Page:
Can credit card companies plant the trees they say they will?
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This story was updated on Feb. 22 at 2:05 p.m. EST to include a statement from Discover.
Listener Rainald Lohner from McLean, Virginia, asked:
A lot of credit cards advertise that “for every __ dollars spent we will plant a tree.” How can these claims be verified? A simple hand calculation would indicate that, given the amount of purchases via credit cards, we should be planting billions of trees a year — which is not happening. What gives?
With a swipe of a card, you can help combat climate change.
That’s according to a host of credit card lines now touting tree-planting efforts. One Mastercard program, pledging to plant one tree for every $2 donated, aims to restore 100 million trees by 2025. Mastercard’s wooden TreeCard charges merchants a small fee. “We take these fees and use them to plant trees on your behalf,” it says.
Meanwhile, a cashback bonus option offered by Discover gives the customers the option to donate $1, which will plant one tree. And the fintech company Aspiration, which says it is “100% committed to clean money,” launched debit and credit cards that give consumers the option to round up their purchase to the nearest whole dollar, the proceeds going to tree planting.
These goals aren’t limited to credit card companies — corporations like Amazon and Unilever have also partnered with initiatives to plant trees.
Rainald Lohner is on to something: As we’ve previously reported, some environmental groups say there isn’t enough land and forest for all corporations to hit their ambitious tree-planting goals. One expert put it bluntly: “We’d need another planet.”
Are these tree-planting goals possible?
If you ask Mastercard, the answer is yes.
In a statement provided to Marketplace, the company said its Priceless Planet Coalition had “a clear tree-planting goal” it was “on track to meet”
“… success isn’t solely measured in terms of seedlings planted,” the statement continued, “and this is what sets the Priceless Planet Coalition apart. We are also focused on how much forest and biodiversity is thriving five years out and the restoration benefits the people who reside in and around these landscapes.”
When asked how many trees they’ve planted thus far, a Mastercard spokesperson said, “we intend to provide regular updates on an annual basis and at key milestones throughout the year.”
A Discover spokesperson said that cardholders donated about $343,000 in 2021, which translates to nearly 343,000 trees.
“Trees are typically planted around three months after receiving donations. Cardmember donations are sent to Carbonfund [a nonprofit partner] once a month, so donations received in December are likely going toward trees that will be planted in the next month or so,” the spokesperson said.
ProPublica published an investigation into Aspiration’s targets last year, reporting that Aspiration initially said it had planted more than 35 million trees but later said the number was 12 million. “If you believe the company’s projections, Aspiration has a very green future (in both the environmental and profit sense). But the fine print in the company’s materials suggests it has a long way to go to get there,” reads the report.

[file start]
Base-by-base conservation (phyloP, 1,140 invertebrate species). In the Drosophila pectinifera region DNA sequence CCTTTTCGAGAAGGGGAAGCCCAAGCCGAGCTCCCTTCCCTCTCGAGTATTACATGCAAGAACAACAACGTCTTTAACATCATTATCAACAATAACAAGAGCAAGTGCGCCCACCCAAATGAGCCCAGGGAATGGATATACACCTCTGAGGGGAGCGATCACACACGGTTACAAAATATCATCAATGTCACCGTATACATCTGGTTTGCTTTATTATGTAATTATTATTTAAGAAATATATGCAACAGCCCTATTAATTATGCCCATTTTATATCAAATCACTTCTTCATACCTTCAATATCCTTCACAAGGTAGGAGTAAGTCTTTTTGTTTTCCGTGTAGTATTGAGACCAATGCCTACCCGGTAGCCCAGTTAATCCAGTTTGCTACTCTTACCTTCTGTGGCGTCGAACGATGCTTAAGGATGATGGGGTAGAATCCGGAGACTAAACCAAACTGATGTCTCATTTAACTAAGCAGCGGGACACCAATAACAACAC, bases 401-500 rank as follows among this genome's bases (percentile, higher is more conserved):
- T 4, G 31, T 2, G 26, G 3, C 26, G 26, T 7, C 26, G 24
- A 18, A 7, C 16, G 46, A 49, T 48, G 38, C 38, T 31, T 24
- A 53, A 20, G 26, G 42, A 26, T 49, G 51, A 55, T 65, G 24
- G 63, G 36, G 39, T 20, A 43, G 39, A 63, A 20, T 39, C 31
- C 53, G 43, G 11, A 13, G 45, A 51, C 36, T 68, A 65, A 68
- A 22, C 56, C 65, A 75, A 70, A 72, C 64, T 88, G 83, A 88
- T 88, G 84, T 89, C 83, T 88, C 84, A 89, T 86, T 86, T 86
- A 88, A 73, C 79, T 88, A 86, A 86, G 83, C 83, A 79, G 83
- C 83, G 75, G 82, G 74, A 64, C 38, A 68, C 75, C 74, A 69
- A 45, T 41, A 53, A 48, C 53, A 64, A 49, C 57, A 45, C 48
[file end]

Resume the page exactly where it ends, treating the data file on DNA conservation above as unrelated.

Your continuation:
In response, Aspiration said ProPublica “missed the mark.” The company said it had paid for the eventual planting of 35 million trees and that 16 million trees had in fact been planted by the time the investigation was published last November.
Planting a tree for $1 is easy for a corporation to agree to because any program lasts only as long as it’s feasible for tree suppliers, said Patrick Callery, an assistant professor of management at the University of Vermont.
“Tree planting is a way that companies can, probably, make their claims about addressing climate change in a way that’s more salient for consumers — that they feel can drive consumers to action,” Callery said.
Credit card companies, specifically, have committed to tree-planting initiatives because they want you to spend more money so that they can collect more interest, Callery added. “It’s a way to encourage additional consumption,” he said.
Holly Jean Buck, an assistant professor of environment and sustainability at the University of Buffalo, said she believes “the impulse is to make the promise first, and then figure out how to deliver on it later.”
“Unfortunately, our governments are pretty much doing the same thing. So I don’t think it’s unique to these companies,” Buck added.
In a recent academic review of tree-planting initiatives, researchers point out that entities with eco-marketing projects collaborated with nonprofits or non-governmental organizations and most “were not actively involved in restoration efforts on the ground.”
So what would be effective?
The cost cited to plant these trees is also often unrealistic and short-sighted, according to experts.
“If you’re going to have that tree survive and grow until it becomes a big tree, you have to maintain the tree,” said Karen Holl, an environmental studies professor at the University of California, Santa Cruz. “You have to make sure that the landowner protects the tree and that they’re getting some income from the land. And that’s a lot more than a dollar a tree.”
Holl, with restoration ecologist Pedro Brancalion, wrote a piece for nonprofit media network The Conversation about why we should focus more on “tree-growing” instead of “tree-planting” and how tree-growing campaigns can succeed.
“Most tree-planting efforts focus on digging a hole and putting a seedling in the ground, but the work doesn’t stop there,” the two wrote. “To achieve benefits from tree-planting, the trees need to grow for a decade or more.”
Guidelines that they and other experts propose include: protecting existing forests, involving local communities in tree-growing initiatives and planning longer-term goals.
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